“So I think overall, you have theoretical knowledge, to practising in activity-based learning, and eventually having an opportunity to try it out, and to get feedback and interaction with the coaches in ROHEI – that really benefited us in growing us as leaders moving forward in our firm.”
Executive Coaching: A venue to guide practice and workplace application, and a safe place for timely and personalised feedback
“The coaching sessions were really good… you get to talk specifically about yourself and your situation. My team, the challenges I’m facing and then how we then take our learnings here and apply it back in my personal setting.”
“I think having you guys around, and trainers, to journey with us, building up that relationship like a friend, helps us to at least have someone we can confide in.”
The Results: A Summary
Gaining Self Awareness
There is a strong positive correlation between self-awareness of leaders, their authentic behaviours and, consequently, their leadership effectiveness. - THE STRAITS TIMES
The ideal starting point of the journey is self-awareness, and the Relational Leadership programme has prompted emerging leaders toward healthy introspection. “So the thing I like (about this programme) is that it allows me to know about myself," a participant shared. "This programme taught me what my work style is and how I can work with others.”
Another participant said, “So I've come to know myself more. Knowing how to be honest with myself, being truthful in understanding my skill sets, my capacity, what I can do.”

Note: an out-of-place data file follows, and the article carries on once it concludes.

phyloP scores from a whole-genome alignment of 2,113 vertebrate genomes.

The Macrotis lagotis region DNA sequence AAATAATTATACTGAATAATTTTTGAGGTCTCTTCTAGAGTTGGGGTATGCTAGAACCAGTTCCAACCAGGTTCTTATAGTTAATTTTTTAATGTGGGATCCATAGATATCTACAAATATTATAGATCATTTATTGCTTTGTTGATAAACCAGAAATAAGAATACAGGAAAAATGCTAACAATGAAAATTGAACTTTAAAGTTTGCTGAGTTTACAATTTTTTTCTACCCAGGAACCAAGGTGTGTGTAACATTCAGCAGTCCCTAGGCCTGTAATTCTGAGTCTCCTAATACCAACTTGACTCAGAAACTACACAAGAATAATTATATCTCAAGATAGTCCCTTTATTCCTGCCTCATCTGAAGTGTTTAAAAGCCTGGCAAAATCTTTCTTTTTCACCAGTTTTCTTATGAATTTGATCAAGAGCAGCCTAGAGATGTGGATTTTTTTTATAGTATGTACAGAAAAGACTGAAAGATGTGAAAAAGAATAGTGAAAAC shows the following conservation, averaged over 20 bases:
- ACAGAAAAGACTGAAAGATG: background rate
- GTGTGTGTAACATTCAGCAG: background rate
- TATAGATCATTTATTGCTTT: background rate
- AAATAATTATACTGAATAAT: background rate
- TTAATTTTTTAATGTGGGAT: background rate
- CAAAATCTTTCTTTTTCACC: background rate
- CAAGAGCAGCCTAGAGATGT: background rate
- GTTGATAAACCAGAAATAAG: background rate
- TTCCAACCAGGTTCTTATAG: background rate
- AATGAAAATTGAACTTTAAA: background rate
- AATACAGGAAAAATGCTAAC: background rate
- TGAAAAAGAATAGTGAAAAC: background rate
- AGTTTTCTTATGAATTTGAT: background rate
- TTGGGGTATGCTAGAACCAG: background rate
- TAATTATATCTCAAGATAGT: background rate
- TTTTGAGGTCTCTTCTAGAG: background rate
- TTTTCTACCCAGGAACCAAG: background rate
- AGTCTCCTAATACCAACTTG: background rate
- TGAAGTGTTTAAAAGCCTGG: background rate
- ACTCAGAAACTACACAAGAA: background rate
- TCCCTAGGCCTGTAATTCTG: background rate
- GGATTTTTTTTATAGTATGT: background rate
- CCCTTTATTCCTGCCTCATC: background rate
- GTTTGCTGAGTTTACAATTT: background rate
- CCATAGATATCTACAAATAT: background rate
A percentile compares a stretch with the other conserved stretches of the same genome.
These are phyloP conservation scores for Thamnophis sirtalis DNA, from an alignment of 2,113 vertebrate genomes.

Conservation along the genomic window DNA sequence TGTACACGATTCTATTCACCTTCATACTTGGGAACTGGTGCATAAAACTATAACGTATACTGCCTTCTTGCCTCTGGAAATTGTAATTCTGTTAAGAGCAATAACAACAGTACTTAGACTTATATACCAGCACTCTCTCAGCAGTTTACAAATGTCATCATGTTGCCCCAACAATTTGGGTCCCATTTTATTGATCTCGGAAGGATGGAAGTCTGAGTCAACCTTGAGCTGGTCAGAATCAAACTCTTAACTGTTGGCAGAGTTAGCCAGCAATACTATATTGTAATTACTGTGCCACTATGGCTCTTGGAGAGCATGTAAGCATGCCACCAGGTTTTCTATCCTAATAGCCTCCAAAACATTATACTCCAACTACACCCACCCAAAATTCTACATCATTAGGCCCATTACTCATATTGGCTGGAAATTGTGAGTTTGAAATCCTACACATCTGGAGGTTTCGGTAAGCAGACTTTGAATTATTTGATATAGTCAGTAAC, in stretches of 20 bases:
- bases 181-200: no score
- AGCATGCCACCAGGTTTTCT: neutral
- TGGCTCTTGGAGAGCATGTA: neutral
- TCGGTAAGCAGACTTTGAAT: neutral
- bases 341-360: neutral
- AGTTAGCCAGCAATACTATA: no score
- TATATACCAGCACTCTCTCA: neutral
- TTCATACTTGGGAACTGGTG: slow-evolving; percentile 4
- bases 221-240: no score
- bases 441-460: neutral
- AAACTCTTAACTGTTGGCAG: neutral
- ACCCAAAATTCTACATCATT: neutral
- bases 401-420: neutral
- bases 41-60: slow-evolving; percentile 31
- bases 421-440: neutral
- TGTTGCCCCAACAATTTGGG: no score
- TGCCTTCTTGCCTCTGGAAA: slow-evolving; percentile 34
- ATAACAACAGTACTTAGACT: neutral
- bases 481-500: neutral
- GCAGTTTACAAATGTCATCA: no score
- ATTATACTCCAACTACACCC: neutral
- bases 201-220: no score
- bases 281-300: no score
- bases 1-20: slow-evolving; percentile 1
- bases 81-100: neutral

Listening with Empathy and Building a Safe Environment
Emerging leaders are given a chance to address issues and conflicts. Learning to listen with empathy allows them to learn how to reach agreements and get results.
One of the participants relayed: “I think what I’ve learnt most so far in the course is actually listening to others and communicating with others with more of an empathy element in it. Nowadays, because I’ve put more thought to our discussions, I am able to understand from their angle better and of course, reach mutual agreement faster, where we can either work more efficiently or get things done quicker.”
“Today when I get into tough situations with clients or dealing with issues I pause and understand, and seek out the best way of doing it," another participant shared. "As a leader in my section, I practise what was taught.”
“So at work, I deal with a lot of seniors,” one participant shared. “So I really need to prove myself, that I can do that scope of work. So I prove that by listening and also telling them why we need to do all these things.”
“This course made me more confident in dealing with people – the emotional aspect… I have benefitted here because they have entrusted me to lead another section,” said one participant.
A senior leader shared an appreciation for the changes exhibited by the participants: “They are more engaging. Some of them have taken on leadership roles like team leaders, section managers. I’ve seen them, they are showing up their leadership skill quite well.”
Impacting Business Outcomes and Organisational Culture
Ripple effects on the business outcomes and organisational culture have been felt. One of the participants’ direct reports shared: “They have been contributing well to a very productive environment, a very sustainable environment. A culture that relates to people well, we see progress in this area that results in good business performance outcomes.”